``You would have a different kind of country if every industry had only two or three firms,'' Professor Pitofsky says.
Other critics dislike the effect of takeovers on individuals. Yale economist James Tobin has written about the merger business taking more and more resources, ``including the cream of our youth, into financial activities remote from the production of goods and services into activities that generate high private rewards disportionate to their social productivity.''
Joseph F. Brodley, a law professor at Boston University, calls for a national commission to study the merger question, with Congress imposing a moratorium or slowdown on mergers during the study.
Pitofsky, holding that the lack of antitrust enforcement in the last six or seven years has been ``rather extreme,'' wants a sterner position by the Federal Trade Commission and the antitrust division of the Justice Department.
One measure that could knock out some takeovers has already been taken: Under the new tax law, which takes effect Jan. 1, some benefits enjoyed in mergers end. ``You will get somewhat fewer takeovers, because this extra juice will not be in the deal,'' predicts Alan Feld, a Boston University law professor.
Congress could also increase the waiting time between announcement and a tender offer from 15 days to 30 days in the case of cash tenders. It might also try to ban ``greenmail'' (paying off a raider by buying back his stock at a premium) and tighten up the rules on how much ``junk bonds'' (high-risk bonds, often used in financing takeovers) could be bought by banks or other financial institutions.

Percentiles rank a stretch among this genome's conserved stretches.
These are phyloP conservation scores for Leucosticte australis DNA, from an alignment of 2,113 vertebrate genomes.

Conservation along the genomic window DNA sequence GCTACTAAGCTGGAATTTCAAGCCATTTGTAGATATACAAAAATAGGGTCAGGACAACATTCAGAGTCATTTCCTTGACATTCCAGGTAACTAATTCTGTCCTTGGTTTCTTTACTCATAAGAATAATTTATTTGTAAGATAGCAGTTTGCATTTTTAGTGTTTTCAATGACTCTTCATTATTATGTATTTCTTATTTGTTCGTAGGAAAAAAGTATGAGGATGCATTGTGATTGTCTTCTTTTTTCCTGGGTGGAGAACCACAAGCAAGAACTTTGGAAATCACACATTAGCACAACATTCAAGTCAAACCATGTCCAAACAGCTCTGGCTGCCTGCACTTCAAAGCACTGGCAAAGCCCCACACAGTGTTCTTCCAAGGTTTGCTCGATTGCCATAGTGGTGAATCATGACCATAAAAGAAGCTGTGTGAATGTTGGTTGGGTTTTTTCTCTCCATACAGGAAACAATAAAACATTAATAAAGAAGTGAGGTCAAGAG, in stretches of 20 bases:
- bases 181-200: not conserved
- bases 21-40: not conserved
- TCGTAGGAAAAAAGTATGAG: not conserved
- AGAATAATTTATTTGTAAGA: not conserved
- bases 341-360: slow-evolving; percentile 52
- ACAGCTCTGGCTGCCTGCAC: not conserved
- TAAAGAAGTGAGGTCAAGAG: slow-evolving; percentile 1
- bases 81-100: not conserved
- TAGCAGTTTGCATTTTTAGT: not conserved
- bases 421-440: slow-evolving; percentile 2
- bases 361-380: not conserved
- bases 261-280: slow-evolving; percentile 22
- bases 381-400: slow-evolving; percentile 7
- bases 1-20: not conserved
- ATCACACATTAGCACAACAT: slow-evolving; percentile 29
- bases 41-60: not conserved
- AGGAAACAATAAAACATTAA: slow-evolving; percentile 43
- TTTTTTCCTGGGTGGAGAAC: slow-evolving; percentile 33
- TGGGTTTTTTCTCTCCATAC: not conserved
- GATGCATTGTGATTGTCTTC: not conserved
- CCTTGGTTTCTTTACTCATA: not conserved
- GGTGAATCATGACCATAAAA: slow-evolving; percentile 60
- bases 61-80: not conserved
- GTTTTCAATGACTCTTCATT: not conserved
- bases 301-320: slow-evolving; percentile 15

With Democrats in power in both houses, measures to discourage takeovers and industrial concentration have become more likely, although a presidential veto remains possible.
Should takeovers go too far, concentrating power in the hands of too few companies, Congress would come under public pressure either to increase regulation or consider state ownership. That is the pressure that prompted Theodore Roosevelt to move against the ``trusts'' in 1890. It would be better to discourage takeovers now and not repeat history.